greenish layer, light blue then salmon, etc. The Stair Baluster

(Sample No. 303), Rail (Sample No. 304), and Newel Post (Sample

No. 305) are similar to Sample No. 297. Whereas, Sample No. 300

from the Post at the Corner of the Stairs, Second Floor Landing,

Sample No. 306, Stair Hall Ceiling and Sample No. 280 from the

Stairs, North Wall, Attic contain creams then whites following

the light blue the salmon is not present. The grey and blue

were interpreted to be pre-1830's because they were found on only







XIMENEZ-FATIO HOUSE CONCLUSIONS 11
ST. AUGUSTINE, FLORIDA







those interior architectural elements which are hypothesized to

be earlier than the 1830's remodelling. The problem arises in

the case of the stair rail and balusters and the first floor

landing wall. Were these areas painted blue or salmon during the

1830's? Could the blue be later than the 1830's and these areas

painted white? Based on the evidence currently available, a

conclusion can not be drawn. This area requires further systema-

tic investigation.



KITCHEN

Our analysis of the kitchen, based on the samples removed in

July, is. inconclusive. The kitchen interior and exterior sur-

faces require additional research to arrive at the 1830's

finishes.















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XIMENEZ-FATIO HOUSE
ST. AUGUSTINE, FLORIDA


RECOMMENDATIONS


THE RECOMMENDATIONS OUTLINED BELOW FOR RESTORATION FINISHES ARE BASED ON THE
PAINT ANALYSIS DESCRIBED IN THIS REPORT.




INTERIOR WOODWORK


Paint Type:





Paint Color
Notation:


Long oil alkyd or linseed oil based.
Suggested product Alkyd Sani-Flat as manufactured
by Benjamin Moore & Co. (see Item 1 oil paint product
literature).


Munsell 5Y 8.5/2


A ,


Moor-O-Matic


(see Item 2)


Application:


See recommendations for enamelling and polishing, Item 3.
Additional, modern, instructions will follow this report
after consultation with a National Park Service painter
who has employed this technique.


INTERIOR WALLS


S Paint Type:




Paint Color:

Application:


Simulated whitewash. APT recipe because whitewash made
in the traditional manner is not durable (see Item 1 -
whitewash recipe).

White.

Whitewash brush.


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XIMENEZ-FATIO HOUSE
ST. AUGUSTINE, FLORIDA


RECOMMENDATIONS 2


EXTERIOR MASONRY WALLS


Paint Type:







Paint Color:

Application:


Simulated whitewash. Two alternatives are presented -
a) APT formula specified above for interior work
(see Item 1 whitewash recipe); or
b) Oil alkyd paint, Old Virgina White, as manufactured
by the Cabot Paint Company (see Item 1 oil paint
product literature).

White.

Whitewash brush or roller followed by whitewash brush
to provide the ropy texture characteristic of this
finish type.


EXTERIOR WOODWORK


1. Windows, Doors, Balcony and Gallery Posts, West Wall of West Wing.
(Although. no samples were taken from the eaves, it is suggested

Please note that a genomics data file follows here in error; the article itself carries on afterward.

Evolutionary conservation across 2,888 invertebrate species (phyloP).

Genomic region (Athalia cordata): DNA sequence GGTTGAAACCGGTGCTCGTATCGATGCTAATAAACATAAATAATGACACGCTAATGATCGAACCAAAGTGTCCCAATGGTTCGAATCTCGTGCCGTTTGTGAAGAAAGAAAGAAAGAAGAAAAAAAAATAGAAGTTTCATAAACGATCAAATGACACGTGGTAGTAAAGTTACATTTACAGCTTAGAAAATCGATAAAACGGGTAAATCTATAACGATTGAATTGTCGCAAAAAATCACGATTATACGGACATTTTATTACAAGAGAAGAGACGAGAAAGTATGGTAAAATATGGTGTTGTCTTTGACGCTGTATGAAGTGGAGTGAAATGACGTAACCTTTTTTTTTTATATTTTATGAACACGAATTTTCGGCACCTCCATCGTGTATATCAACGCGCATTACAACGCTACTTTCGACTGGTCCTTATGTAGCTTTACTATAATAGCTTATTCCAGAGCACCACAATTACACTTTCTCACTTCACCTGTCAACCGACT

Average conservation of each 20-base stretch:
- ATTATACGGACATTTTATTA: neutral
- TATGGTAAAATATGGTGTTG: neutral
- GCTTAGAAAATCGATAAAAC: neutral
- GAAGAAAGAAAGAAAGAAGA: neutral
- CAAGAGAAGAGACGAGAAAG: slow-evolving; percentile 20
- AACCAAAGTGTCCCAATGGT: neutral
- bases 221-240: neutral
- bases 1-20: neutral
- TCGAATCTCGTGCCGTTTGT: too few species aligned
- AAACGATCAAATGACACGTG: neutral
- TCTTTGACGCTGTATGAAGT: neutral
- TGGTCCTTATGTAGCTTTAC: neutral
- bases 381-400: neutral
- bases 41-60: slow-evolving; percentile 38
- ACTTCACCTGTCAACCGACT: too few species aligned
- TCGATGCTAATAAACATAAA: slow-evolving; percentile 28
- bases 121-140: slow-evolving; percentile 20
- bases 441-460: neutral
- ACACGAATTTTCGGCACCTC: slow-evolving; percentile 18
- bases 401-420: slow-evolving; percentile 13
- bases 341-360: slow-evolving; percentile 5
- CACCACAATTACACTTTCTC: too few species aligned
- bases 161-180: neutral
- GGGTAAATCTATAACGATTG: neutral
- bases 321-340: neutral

that the recommendations below be followed.)


Paint Type:




Paint Color
.Notation:


Long oil alkyd or linseed oil based.
Suggested product Moore's House and Trim Paint as
manufactured by Benjamin Moore & Co. (see Item 1 -
oil paint product literature).


Munsell -5Y 9/1
Munsell ,.5Y 9/1


Moor-O-Matic 14-6


(see Item 2)


Application: Brush.


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RECOMMENDATIONS 3


XIMENEZ-FATIO HOUSE
ST. AUGUSTINE, FLORIDA


2. Floors.


Paint Type:.

Paint Color:

Application:


3. Ceilings.


Paint Type:



Paint Color:

Application:


Water repellant coating such as Hydrozo.

Transparent.

Remove existing paint, apply with brush.


Whitewash, however this recommendation is based on
only t4o samples. Use same whitewash selected for
exterior masonry surfaces.

White.

Follow recommendations for exterior masonry surfaces.


4. Stair Hall.


Paint Type:


Paint Color
Notation:


0


Oil based product such as that suggested above for
windows, doors, etc.

Attic Stair Hall Walls and Stair Post. Same as for
windows, doors, etc.

Stair Rail, Balusters, Newel Post and First Floor
Stair Landing Wall. Same as for windows, doors, etc.

or


Munsell 5YR 7/4
Moo-O-atc 1-4


Moor-O-Matic 18-46 F


or


Munsell 2.5B 6/4


I------


Moor-O-Matic there was not a close match available
in our color books. Often Benjamin Moore paint repre-
sentatives will try to match to Munsell.directly.


Application:


F------ ------ -------


Brush.


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XIMENEZ-FATIO HOUSE RECOMMENDATIONS 4
ST. AUGUSTINE, FLORIDA






KITCHEN


Follow recommendations for the exterior and interior of the main

house and west wing. Possibly the trim of the kitchen's interior

.was a dark finish, but at this time we do not have any evidence.

You might want to maintain the black trim until further clues to

the 1830's finishes are uncovered.



'AREAS REQUIRING ADDITIONAL RESEARCH


Door 3B; Doors 4B; Door 11A; Mantel in Room No. 2; floors, gallery

railing; stair hall, including plank walls, stair rail, balusters